The Supreme Court has once again made a strong observation on the situation of prisoners lodged in jails.
- The Supreme Court has issued instructions to all state governments to make changes in prison rules. Also, the court observed that prisoners sentenced to death should be allowed to meet psychiatrists.
- Upkeep of jails has not been undertaken for years. Toilets and sewage system are not cleaned in the jails. There is not enough room for children of prisoners in prison. The list of problems is endless.
- The management of prisons falls exclusively under the domain of the state government, as per the seventh schedule of the constitution. But not one State or Union Territory has bothered to prepare a plan of action, as directed by the court five months ago, to reduce crowding and to augment infrastructure so that more space is available to each prisoner.
- The court received some information about proposals for constructing additional jails, but has found that these are only ad hoc proposals, with no indication of either a time frame or the resources provided for building these facilities.
INDIAN PRISONS FACE THREE LONG-STANDING STRUCTURAL CONSTRAINTS:
- OVERCROWDING: Due to a high percentage of undertrials in the prison population
- According to the Prison Statistics India 2015 report by the National Crime Records Bureau (NCRB), India’s prisons are overcrowded with an occupancy ratio of 14% more than the capacity.
More than two-thirds of the inmates are undertrials. Sixty seven percent of the people in Indian jails are undertrials – those detained in prisons during trial, investigation or inquiry but not convicted of any crime in a court of law.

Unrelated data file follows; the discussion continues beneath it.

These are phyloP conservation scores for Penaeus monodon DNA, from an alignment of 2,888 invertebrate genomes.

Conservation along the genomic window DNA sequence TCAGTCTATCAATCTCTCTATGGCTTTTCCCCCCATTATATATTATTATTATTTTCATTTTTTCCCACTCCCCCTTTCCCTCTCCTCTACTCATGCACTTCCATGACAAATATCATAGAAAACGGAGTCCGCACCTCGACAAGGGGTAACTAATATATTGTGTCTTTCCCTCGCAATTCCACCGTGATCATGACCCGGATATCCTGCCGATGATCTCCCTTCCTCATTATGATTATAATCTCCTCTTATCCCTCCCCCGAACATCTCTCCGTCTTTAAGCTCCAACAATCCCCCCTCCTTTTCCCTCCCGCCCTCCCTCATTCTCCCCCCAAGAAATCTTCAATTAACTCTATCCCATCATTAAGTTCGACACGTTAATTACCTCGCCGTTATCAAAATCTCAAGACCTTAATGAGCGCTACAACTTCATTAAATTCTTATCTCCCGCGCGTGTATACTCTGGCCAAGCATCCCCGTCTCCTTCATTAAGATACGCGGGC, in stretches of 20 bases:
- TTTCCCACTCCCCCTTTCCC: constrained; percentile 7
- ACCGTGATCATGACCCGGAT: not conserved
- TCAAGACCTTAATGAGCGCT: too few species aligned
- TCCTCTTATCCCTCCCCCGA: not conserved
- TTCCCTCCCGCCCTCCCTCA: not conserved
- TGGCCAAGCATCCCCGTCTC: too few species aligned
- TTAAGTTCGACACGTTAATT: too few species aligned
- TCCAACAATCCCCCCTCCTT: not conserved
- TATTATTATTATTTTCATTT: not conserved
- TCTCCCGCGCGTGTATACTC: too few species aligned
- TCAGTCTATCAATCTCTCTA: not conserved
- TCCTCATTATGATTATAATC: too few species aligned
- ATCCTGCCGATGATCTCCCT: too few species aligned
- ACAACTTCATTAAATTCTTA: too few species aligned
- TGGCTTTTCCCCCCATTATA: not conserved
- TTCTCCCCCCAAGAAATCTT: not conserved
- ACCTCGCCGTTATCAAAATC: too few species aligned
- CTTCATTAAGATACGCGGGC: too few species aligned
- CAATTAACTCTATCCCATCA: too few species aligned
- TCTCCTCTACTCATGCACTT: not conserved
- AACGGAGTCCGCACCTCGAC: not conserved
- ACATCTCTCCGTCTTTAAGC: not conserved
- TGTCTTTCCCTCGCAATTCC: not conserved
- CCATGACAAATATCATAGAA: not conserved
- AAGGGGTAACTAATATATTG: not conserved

- UNDERSTAFFING: The manpower recruited inside this prison is almost 50% short of its actual requirement.
- While 33% of the total requirement of prison officials still lies vacant, almost 36% of vacancy for supervising officers is still unfulfilled.
In the absence of adequate prison staff, overcrowding of prisons leads to rampant violence and other criminal activities inside the jails. About 12,727 people are reported to have died in prisons between 2001 and 2010.
Prison service staff are ill-trained, poorly paid, badly accommodated and often remain without promotion or any career advancement for years together. Senior positions of responsibility are inevitably filled by higher ranking personnel from the police who have neither the training nor experience to run prisons as anything more than holding cells with no thought of them possibly being correctional facilities.
- UNDERFUNDING: The inevitable outcome is sub-human living conditions, poor hygiene, and violent clashes between the inmates and jail authorities.
PROBLEMS FACED BY UNDERTRIALS
As a matter of fundamental rights guaranteed by the Indian constitution, undertrials are presumed innocent till proven guilty. But they are often subjected to psychological and physical torture during detention and exposed to subhuman living conditions and prison violence.
Stigma: Many lose their family neighbourhood and community ties and, more often than not, their livelihoods. Moreover, prison time attaches social stigma to them as individuals and as community members. Even their families, relatives and communities are not immune to disgrace and humiliation. Even after their acquittal, undertrials find their employability severely jeopardised for none of their faults.
Lack of access to legal representatives: Undertrials tend to have restricted access to legal representatives. Many undertrials are poor people accused of minor offences, locked away for long periods because they are not aware of their rights and cannot access legal aid. Lack of financial resources and a robust support system, and the limited ability to communicate with lawyers from within the jail premises hamper their ability to defend themselves in the court of law. This despite a landmark Supreme Court ruling that Article 21 of the constitution entitles prisoners to a fair and speedy trial as part of their fundamental right to life and liberty.